A heartbreaking, yet heartwarming film that makes you laugh, cry and smile. I cannot recommenced watching this enough. 

Holly x

Thursday, 7 August 2014

Landline by Rainbow Rowell

LandlineGeorgie McCool knows her marriage is in trouble. That it’s been in trouble for a long time. She still loves her husband, Neal, and Neal still loves her, deeply — but that almost seems besides the point now. Maybe that was always besides the point. Two days before they’re supposed to visit Neal’s family in Omaha for Christmas, Georgie tells Neal that she can’t go. She’s a TV writer, and something’s come up on her show; she has to stay in Los Angeles. She knows that Neal will be upset with her — Neal is always a little upset with Georgie — but she doesn’t expect to him to pack up the kids and go home without her. When her husband and the kids leave for the airport, Georgie wonders if she’s finally done it. If she’s ruined everything. That night, Georgie discovers a way to communicate with Neal in the past. It’s not time travel, not exactly, but she feels like she’s been given an opportunity to fix her marriage before it starts . . . 

*Tightly embraces book*

God knows when this review will actually be posted, but right now on the 26th of July, I finished Landline 4 hours ago. These past four hours have felt colourless, drained and dull compared to the many moments I spent reading this. Landline was a splash of colour that has kicked off my Summer holiday perfectly.

I'm going to attempt to write this whilst the internal monologue of fangirling is going on, but I can't guarantee if this will be coherent because this book was just stunning. One of the things I loved the most was that Landline was clearly very character driven and the characters are something that I want focus on greatly here.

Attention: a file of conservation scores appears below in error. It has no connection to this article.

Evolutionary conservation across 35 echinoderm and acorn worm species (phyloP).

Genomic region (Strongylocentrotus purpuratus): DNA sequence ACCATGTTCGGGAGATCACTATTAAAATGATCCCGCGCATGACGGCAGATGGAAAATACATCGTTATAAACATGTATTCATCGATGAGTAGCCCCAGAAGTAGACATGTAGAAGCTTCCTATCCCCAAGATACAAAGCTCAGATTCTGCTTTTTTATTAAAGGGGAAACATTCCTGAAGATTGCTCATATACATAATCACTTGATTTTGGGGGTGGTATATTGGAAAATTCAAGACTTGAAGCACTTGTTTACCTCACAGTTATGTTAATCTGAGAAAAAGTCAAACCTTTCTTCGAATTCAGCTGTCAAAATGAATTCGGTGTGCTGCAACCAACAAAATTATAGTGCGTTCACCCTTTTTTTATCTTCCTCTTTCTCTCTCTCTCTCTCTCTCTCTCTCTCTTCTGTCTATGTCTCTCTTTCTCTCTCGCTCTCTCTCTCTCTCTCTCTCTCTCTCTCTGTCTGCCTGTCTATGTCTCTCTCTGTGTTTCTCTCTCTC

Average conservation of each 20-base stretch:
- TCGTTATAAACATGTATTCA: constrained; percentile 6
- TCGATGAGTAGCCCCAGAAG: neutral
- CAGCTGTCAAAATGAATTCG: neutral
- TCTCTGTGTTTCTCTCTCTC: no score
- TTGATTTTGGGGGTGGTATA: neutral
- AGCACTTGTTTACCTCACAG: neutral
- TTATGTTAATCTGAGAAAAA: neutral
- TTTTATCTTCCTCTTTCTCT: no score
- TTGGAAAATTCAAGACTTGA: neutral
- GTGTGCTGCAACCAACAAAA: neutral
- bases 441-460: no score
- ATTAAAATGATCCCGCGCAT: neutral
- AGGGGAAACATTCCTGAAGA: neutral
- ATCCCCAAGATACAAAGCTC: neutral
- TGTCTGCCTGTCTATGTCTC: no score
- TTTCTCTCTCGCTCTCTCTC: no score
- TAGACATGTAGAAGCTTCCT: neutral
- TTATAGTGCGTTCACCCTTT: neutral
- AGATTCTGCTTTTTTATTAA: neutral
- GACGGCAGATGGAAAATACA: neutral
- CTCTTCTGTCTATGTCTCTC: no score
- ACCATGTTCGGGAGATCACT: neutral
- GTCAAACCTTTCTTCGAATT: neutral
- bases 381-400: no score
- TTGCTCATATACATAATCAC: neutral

Georgie, Neal, Seth etc, I adored them all, but each and every character obviously had their flaws. Through the book I was often flipping between supporting Georgie to supporting Neal and I like the way that was done. Personally I liked Neal a lot, I know some people don't and that's understandable given his cold, emotionless manner, but honestly, Neal was one of my favourite characters. And Seth! (Sorry I know this has become a bit rambly) Seth was amazing, witty and loveable although towards the end when he confessed his love for Georgie, about 20 years too lateI did feel extremely sorry for him.

The relationships in this book were incredible. I loved the dynamic of Georgie and Seth's close friendship, and that worked so well. Also, this may come across as a controversial opinion, but I really appreciated Georgie and Neal's relationship; yes, it was going through struggles and they didn't have a great connection at times - BUT THAT'S LIFE! I'm too young to be married but anyone, no matter how old or young knows that that's life, there are ups and downs. However, their love was so strong in flashbacks that I just wanted to give them both a massive hug.

Plot wise, I just need a second to express how great the plot of Landline was. Divided up into sections following the course of the week running up to Christmas, the story flowed fluidly and after putting it down for the night and picking it up the next day, this story was very easy to follow. Every little aspect made perfect sense, the whole debacle with the pizza made sense later on, as did the pregnant pug. That yellow phone! Obviously, magic isn't a quality that has come across in any other books Rowell has wrote, but it was just perfect here. And the link that the phone had to the rest of the story was simply ingenius in my eyes. Can I also point out, as a Potterhead, the several Harry Potter references that just...gah!

Overall, Landline will make you laugh, smile and potentially cry, but it will find a way into your heart and remain there for a long, long time.



Meow,
Holly x

Tuesday, 5 August 2014